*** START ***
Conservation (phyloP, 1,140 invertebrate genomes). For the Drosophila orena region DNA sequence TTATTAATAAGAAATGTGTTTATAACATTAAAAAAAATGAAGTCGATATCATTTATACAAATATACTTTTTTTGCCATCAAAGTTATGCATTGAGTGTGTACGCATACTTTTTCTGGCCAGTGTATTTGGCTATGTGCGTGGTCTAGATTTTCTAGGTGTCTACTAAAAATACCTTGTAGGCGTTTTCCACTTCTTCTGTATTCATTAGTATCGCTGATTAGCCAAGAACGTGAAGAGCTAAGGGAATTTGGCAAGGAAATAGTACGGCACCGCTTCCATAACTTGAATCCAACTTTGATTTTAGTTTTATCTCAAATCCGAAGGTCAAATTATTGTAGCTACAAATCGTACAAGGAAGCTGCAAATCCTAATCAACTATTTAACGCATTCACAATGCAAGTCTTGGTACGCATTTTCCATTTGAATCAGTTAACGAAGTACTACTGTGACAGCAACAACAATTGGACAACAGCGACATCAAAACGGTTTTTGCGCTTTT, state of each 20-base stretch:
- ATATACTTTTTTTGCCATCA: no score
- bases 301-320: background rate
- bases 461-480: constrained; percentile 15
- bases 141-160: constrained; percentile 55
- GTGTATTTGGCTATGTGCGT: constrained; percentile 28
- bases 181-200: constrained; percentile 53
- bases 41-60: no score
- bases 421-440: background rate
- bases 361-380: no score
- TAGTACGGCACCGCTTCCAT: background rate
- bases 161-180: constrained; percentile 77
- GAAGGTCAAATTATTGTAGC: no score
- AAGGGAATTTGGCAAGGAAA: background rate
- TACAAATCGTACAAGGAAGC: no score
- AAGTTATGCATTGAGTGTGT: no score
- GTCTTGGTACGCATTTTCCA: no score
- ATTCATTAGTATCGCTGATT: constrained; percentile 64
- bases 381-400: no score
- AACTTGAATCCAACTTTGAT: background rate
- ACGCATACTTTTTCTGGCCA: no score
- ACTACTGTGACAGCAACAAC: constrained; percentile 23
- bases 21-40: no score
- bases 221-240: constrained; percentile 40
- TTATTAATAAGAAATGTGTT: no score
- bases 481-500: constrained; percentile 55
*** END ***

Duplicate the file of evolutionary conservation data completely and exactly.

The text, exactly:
Conservation (phyloP, 1,140 invertebrate genomes). For the Drosophila orena region DNA sequence TTATTAATAAGAAATGTGTTTATAACATTAAAAAAAATGAAGTCGATATCATTTATACAAATATACTTTTTTTGCCATCAAAGTTATGCATTGAGTGTGTACGCATACTTTTTCTGGCCAGTGTATTTGGCTATGTGCGTGGTCTAGATTTTCTAGGTGTCTACTAAAAATACCTTGTAGGCGTTTTCCACTTCTTCTGTATTCATTAGTATCGCTGATTAGCCAAGAACGTGAAGAGCTAAGGGAATTTGGCAAGGAAATAGTACGGCACCGCTTCCATAACTTGAATCCAACTTTGATTTTAGTTTTATCTCAAATCCGAAGGTCAAATTATTGTAGCTACAAATCGTACAAGGAAGCTGCAAATCCTAATCAACTATTTAACGCATTCACAATGCAAGTCTTGGTACGCATTTTCCATTTGAATCAGTTAACGAAGTACTACTGTGACAGCAACAACAATTGGACAACAGCGACATCAAAACGGTTTTTGCGCTTTT, state of each 20-base stretch:
- ATATACTTTTTTTGCCATCA: no score
- bases 301-320: background rate
- bases 461-480: constrained; percentile 15
- bases 141-160: constrained; percentile 55
- GTGTATTTGGCTATGTGCGT: constrained; percentile 28
- bases 181-200: constrained; percentile 53
- bases 41-60: no score
- bases 421-440: background rate
- bases 361-380: no score
- TAGTACGGCACCGCTTCCAT: background rate
- bases 161-180: constrained; percentile 77
- GAAGGTCAAATTATTGTAGC: no score
- AAGGGAATTTGGCAAGGAAA: background rate
- TACAAATCGTACAAGGAAGC: no score
- AAGTTATGCATTGAGTGTGT: no score
- GTCTTGGTACGCATTTTCCA: no score
- ATTCATTAGTATCGCTGATT: constrained; percentile 64
- bases 381-400: no score
- AACTTGAATCCAACTTTGAT: background rate
- ACGCATACTTTTTCTGGCCA: no score
- ACTACTGTGACAGCAACAAC: constrained; percentile 23
- bases 21-40: no score
- bases 221-240: constrained; percentile 40
- TTATTAATAAGAAATGTGTT: no score
- bases 481-500: constrained; percentile 55